Good journalism is a superpower.
With current events constantly evolving, journalism has taken a different road over the last several years. However, there's one crucial aspect that has stayed the same: storytelling. Journalism will inform, evoke emotion, and provide entertainment all in one effort. Because of its complex nature, it's a difficult art to master. We recently sat down with John Battelle, the CEO and Co-Founder of The Recount Media, to discuss how journalism has evolved and where it's headed.
John has been in the industry for decades. With that, he has learned to transform and evolve with changing platforms, mediums, and audiences. Due to his flexibility in his craft, The Recount has reached over 800 million views and over 2 billion social impressions. He manages this while still maintaining journalism ethics and credibility. This feat, though not impossible, is impressive with many challenges.
For content creators, newsroom producers, and social media influencers, John provides a valuable insight into the world of media through video content.
The Old Method
Broadcasting and journalism have taken a drastic turn throughout the past few decades. Providing an audience with the news was originally a rigid task, which John referred to as "Suits on Set."
Traditionally, people received their news by watching a news broadcast of their favorite reporters sitting on a mandated set and reading off a teleprompter. Though effective, it lacked creativity and visual interest. The audience rarely received a direct image or video that represented current events. The broadcast team also put their own political spin on the content, as John mentions:
"They tend to be coming from a partisan point of view. You're either Team Blue or Team Red. And the other sight, sound, and motion that's well established in journalism is documentary, [which is] long form."
"It struck [my partner] John Heilemann and me when we were starting the company that we were very much in a post-linear moment. Television was going through a significant shift and a major disruption - probably analogous to the shift from broadcast to cable. [This included] new forms of distribution, new formats, and new uses of video."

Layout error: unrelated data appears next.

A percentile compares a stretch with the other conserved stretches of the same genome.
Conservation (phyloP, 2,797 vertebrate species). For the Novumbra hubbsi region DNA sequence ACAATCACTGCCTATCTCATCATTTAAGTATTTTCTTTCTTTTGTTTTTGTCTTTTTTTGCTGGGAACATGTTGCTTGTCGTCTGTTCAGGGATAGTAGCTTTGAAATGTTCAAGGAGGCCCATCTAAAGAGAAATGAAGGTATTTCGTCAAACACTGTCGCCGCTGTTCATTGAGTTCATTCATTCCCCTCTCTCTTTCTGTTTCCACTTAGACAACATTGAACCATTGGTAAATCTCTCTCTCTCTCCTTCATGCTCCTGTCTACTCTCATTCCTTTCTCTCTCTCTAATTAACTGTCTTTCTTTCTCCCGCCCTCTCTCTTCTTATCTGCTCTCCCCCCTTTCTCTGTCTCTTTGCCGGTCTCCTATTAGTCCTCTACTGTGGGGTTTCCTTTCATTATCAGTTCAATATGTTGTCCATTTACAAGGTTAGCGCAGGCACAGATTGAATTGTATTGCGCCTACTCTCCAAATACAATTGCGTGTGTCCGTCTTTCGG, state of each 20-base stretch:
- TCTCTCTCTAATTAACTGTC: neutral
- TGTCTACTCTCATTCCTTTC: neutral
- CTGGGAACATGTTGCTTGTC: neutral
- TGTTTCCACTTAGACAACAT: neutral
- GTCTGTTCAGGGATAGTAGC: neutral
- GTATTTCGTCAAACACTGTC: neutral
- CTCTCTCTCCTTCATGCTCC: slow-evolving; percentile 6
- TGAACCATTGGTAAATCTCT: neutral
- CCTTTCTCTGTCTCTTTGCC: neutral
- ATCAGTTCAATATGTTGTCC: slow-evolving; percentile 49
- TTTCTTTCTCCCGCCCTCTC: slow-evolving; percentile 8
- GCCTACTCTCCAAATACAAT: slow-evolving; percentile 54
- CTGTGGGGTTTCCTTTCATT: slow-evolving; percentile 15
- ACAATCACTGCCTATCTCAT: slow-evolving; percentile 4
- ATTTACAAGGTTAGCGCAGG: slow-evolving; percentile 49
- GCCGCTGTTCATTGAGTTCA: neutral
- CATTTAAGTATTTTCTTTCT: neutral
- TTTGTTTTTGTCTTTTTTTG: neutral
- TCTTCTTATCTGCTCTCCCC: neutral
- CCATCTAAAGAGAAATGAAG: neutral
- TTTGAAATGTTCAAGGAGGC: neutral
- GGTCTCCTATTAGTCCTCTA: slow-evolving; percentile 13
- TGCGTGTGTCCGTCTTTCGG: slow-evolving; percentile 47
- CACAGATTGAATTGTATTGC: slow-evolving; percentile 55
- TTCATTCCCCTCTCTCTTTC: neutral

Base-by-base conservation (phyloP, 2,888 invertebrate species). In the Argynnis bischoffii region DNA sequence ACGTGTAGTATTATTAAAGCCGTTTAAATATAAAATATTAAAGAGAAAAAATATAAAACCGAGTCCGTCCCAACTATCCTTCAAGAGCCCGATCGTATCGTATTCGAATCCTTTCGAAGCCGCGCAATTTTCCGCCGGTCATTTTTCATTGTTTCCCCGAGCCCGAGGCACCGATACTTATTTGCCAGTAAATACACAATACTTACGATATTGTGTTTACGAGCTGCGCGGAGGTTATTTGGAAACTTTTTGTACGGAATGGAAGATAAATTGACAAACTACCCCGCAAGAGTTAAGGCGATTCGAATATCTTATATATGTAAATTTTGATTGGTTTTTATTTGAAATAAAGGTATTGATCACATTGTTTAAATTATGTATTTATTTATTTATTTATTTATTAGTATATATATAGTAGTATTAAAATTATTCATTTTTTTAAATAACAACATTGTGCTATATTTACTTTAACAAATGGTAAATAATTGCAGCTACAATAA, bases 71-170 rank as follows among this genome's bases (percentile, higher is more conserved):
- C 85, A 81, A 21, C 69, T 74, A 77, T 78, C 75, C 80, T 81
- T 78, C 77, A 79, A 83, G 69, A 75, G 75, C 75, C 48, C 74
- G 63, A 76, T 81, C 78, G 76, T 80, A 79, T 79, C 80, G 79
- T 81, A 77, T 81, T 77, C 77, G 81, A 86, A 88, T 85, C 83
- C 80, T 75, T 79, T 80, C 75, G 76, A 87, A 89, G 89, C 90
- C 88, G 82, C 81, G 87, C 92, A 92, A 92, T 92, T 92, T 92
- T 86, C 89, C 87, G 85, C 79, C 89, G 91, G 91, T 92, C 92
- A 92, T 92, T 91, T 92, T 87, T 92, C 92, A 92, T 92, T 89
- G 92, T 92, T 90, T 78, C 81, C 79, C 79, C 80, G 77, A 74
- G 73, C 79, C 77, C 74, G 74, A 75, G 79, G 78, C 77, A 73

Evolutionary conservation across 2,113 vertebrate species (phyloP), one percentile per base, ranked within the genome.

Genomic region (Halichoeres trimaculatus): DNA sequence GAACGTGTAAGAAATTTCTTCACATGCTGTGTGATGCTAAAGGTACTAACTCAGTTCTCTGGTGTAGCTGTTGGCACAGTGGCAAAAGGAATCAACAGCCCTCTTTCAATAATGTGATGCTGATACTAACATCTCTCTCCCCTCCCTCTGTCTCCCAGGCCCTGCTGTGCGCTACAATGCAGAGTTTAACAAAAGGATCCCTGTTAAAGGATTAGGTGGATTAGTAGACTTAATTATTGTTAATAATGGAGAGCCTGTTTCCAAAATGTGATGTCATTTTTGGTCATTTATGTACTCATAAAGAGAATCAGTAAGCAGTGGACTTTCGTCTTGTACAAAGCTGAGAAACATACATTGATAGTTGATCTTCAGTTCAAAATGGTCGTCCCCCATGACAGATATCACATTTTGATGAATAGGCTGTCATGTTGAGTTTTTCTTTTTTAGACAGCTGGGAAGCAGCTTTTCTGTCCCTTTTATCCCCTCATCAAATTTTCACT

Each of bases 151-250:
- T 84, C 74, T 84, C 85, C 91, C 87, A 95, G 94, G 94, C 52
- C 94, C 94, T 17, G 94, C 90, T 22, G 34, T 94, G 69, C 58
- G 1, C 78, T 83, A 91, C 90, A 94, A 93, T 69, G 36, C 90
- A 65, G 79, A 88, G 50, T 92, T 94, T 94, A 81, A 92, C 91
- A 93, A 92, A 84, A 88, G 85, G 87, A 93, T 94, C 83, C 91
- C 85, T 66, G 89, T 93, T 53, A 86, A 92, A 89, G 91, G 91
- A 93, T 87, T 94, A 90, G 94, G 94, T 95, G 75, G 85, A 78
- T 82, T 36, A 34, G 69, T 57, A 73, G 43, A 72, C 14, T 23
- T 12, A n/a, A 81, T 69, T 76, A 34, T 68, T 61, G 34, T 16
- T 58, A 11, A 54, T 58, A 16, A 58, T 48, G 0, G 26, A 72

What had initially shown a significant impact on the audience was beginning to fizzle out. Where families would previously sit down nightly for the evening news, attention spans started to dwindle. With that, new forms of journalism and broadcasting were required to keep attention. John was one of the first to hop on the new wave.
With the digital age hitting our generation like a freight train, it's no wonder that television and journalism have had to adjust. Several different factors led to this change.
With 3.78 billion social media users, there's an influx of sharing information and misinformation. Now (more than ever), less reputable sources can spread the news into the hands of billions of people. This has made a massive impact on the way that people digest and distribute information.
With the majority of Americans owning a mobile phone or tablet, information and news are now at our fingertips. This minimizes the need for people to catch the evening news or pick up the newspaper religiously. What was originally a popular format for news consumption has had a significant drop in views and readership. For passionate journalists, this has required a desperate change.
Need for Digestible Information
Because information is available at our fingertips, we consume more news than ever before. This has resulted in the attention span for readers and viewers dropping drastically. According to Wistia, attention for online videos begins to drop after only 30 seconds, with a significant decline occurring after 60 seconds.